February 20, 2013
For the last twenty years, the educators and students who participated in our Amazon Workshops have snapped amazing photos of rainforest biodiversity. Unfortunately, most of these photos have only been seen by a handful of friends and family – or worse they are in a shoebox under the bed!
One has to wonder…what could we learn about rainforest biodiversity if we had access to all the photos taken over the last two decades? What if we could take all those photos and sort them by location and date and species? Would we be able to see patterns of distribution? Discern subtle changes in populations? Stumble upon something new and undiscovered?
Exactly one year ago we stumbled upon Project Noah; a tool that harnesses the power of digital photography, GPS, and mobile technology, and we immediately knew we had an answer. Finally the multitudes of photos that are taken each year in the Amazon could have a larger purpose!
Last summer, we launched a pilot of Project Noah during our Educator Workshop. The images in this post are from that expedition. Our initial goal was to shine a light on Amazon biodiversity and begin to construct a virtual field guide to the region we visit each summer. We created a “mission” on Project Noah and called it Species Spotlight: Peruvian Amazon.
Many of our participants uploaded their photos to our mission and created field notes for their observations. Experts from around the world took notice and helped with some of the species identification. Even today these photos are viewed and commented on as we continue to fill in the details for each spotting.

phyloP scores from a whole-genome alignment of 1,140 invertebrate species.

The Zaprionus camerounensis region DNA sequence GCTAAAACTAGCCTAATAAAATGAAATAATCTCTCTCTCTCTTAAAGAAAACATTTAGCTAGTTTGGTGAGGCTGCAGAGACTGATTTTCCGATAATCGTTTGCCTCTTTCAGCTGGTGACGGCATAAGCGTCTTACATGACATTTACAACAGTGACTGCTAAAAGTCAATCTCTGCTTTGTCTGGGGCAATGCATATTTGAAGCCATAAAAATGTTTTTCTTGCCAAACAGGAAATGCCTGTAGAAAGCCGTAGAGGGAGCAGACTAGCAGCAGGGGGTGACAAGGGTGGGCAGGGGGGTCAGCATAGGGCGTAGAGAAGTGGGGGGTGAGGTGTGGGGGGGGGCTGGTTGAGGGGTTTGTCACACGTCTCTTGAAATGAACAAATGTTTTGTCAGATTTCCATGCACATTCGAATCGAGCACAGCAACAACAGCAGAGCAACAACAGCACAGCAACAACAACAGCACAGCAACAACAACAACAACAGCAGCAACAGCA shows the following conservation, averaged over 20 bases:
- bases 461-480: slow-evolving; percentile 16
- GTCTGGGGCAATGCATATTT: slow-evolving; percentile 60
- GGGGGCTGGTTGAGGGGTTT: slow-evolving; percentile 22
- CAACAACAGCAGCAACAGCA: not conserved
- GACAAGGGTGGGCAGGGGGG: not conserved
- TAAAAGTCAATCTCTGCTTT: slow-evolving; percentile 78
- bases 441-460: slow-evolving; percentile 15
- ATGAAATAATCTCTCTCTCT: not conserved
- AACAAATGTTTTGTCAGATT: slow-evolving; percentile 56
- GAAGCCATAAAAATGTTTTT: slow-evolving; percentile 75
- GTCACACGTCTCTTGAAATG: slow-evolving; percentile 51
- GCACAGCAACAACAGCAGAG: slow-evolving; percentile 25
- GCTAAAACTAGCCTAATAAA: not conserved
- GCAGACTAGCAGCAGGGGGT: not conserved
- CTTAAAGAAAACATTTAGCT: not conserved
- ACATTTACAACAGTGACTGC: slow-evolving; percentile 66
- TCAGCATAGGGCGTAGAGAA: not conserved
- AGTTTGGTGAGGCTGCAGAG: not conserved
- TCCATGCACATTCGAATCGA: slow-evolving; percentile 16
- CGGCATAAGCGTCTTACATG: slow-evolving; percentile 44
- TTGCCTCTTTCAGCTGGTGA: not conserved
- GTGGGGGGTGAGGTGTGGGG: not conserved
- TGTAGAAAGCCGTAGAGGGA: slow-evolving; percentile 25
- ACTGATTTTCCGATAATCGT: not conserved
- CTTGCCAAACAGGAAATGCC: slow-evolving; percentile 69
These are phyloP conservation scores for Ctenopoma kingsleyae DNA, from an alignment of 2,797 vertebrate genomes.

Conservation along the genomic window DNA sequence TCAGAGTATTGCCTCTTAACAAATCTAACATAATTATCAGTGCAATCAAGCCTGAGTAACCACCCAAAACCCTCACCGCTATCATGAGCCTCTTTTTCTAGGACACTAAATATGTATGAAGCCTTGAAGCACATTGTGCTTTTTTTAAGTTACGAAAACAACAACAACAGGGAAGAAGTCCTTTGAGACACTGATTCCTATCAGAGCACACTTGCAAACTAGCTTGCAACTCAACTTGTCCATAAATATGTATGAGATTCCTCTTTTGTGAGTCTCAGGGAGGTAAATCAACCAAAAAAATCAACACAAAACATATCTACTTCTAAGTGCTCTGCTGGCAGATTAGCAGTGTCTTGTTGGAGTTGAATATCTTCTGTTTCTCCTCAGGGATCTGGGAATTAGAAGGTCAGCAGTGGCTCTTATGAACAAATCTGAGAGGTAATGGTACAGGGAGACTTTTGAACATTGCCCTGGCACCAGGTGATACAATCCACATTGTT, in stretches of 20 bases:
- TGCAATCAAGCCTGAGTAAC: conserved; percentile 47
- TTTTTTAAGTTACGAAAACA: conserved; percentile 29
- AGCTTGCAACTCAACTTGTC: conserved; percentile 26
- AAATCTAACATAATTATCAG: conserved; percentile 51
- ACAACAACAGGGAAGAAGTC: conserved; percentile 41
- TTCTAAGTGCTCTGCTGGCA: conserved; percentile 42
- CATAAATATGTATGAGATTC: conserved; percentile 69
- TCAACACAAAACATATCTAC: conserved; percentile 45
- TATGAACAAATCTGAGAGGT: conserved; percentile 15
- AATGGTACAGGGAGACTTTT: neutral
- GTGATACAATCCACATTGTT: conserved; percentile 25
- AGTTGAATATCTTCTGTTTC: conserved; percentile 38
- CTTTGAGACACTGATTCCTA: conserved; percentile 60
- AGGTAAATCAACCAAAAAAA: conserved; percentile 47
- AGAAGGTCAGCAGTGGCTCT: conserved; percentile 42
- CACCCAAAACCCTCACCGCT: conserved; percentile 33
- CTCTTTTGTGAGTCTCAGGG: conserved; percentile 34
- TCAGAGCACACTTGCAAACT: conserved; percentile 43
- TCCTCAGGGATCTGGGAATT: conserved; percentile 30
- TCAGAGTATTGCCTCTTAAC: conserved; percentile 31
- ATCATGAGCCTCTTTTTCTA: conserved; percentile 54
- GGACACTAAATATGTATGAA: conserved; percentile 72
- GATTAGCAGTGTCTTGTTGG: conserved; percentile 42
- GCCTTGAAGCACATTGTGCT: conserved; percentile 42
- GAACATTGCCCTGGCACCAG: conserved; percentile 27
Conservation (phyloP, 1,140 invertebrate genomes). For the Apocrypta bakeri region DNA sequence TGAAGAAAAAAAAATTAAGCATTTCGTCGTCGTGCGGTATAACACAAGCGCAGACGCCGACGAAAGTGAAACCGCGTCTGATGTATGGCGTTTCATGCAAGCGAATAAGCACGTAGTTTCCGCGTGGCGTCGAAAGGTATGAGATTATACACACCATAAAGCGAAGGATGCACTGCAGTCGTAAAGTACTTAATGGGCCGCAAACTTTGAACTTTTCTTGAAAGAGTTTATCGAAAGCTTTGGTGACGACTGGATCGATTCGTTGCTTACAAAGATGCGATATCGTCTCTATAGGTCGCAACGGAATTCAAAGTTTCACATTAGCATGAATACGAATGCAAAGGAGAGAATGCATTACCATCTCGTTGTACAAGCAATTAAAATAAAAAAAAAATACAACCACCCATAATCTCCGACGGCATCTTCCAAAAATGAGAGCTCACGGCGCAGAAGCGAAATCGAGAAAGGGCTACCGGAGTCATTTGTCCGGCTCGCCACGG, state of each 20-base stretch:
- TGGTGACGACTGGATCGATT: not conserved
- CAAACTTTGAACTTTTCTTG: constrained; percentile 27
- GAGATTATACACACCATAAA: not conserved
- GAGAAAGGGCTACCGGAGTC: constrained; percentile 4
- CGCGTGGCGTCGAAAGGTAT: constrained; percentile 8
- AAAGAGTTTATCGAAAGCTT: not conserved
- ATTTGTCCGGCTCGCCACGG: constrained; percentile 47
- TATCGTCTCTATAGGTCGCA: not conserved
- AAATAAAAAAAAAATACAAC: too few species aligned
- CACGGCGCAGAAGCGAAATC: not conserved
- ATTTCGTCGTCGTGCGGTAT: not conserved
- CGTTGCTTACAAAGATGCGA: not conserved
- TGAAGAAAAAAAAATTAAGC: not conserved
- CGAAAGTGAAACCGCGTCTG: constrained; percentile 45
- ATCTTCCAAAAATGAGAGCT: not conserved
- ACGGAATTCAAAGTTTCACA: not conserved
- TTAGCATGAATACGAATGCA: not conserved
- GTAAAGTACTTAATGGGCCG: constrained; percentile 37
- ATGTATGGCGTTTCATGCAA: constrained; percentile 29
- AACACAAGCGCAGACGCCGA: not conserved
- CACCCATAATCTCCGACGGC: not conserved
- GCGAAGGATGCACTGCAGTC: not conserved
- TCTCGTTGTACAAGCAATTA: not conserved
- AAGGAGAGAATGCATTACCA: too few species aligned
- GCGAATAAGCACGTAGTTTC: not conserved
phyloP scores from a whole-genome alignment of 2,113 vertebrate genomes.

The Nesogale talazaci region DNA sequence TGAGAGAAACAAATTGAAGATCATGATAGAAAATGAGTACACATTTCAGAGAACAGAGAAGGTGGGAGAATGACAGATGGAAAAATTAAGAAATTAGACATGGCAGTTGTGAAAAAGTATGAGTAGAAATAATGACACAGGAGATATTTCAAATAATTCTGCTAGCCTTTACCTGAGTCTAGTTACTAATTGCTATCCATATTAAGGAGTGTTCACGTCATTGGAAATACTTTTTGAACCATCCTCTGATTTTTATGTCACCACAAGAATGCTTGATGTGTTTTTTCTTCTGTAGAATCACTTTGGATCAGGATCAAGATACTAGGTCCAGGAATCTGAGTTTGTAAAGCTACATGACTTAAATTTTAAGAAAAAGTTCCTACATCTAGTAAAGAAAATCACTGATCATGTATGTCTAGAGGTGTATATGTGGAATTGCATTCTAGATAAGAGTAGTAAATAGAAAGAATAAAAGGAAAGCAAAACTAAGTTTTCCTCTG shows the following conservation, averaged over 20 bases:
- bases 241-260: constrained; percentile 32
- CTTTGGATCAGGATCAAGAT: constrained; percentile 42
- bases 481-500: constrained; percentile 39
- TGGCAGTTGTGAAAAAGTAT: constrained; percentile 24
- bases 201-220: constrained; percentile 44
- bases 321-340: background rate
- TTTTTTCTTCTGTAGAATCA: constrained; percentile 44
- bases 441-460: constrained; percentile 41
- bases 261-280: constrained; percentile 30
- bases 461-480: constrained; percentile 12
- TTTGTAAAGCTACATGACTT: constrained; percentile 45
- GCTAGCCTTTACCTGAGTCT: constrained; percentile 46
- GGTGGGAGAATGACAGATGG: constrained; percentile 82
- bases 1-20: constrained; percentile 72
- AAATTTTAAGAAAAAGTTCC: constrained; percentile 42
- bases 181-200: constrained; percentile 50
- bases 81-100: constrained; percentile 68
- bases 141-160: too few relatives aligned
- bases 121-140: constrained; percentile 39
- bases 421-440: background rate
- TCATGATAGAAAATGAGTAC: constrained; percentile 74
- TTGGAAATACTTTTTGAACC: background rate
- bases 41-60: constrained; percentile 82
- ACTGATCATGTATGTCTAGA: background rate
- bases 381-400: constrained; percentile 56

For 2013, we are incorporating Project Noah more fully into our Educator Academy in the Amazon and are already working with educators across the country to connect our Amazon images to their classrooms. This year, in addition to simply capturing images of what we see, we will also use our Project Noah spottings to explore the themes of plant and animal adaptations, biomimicry, and climate change in the Amazon.
Pictures may be worth a thousand words, but the curiosity they incite is priceless.
JOIN THE CONVERSATION! How can you use these photos to incite curiosity? What questions do they raise? What research might they prompt? Please respond in the comment box below.
October 18, 2012
Meet Dr. Molina (Mo) Walters
Clinical Associate Professor, Arizona State University, Mary Lou Fulton Teacher College
Dr. Mo is a dynamo and over the last two summers we’ve had the pleasure of spending time in the Amazon with her. Her passion for education is contagious! As an elementary and secondary science methods professor her energy and enthusiasm for developing the next generation of exceptional educators is evident in everything she does. We are super excited that Mo will co-lead our 2013 Educator Academy in the Amazon! We asked Dr. Mo to share her thoughts on the magical interface of the Amazon, science education, and the facilitation of wonder.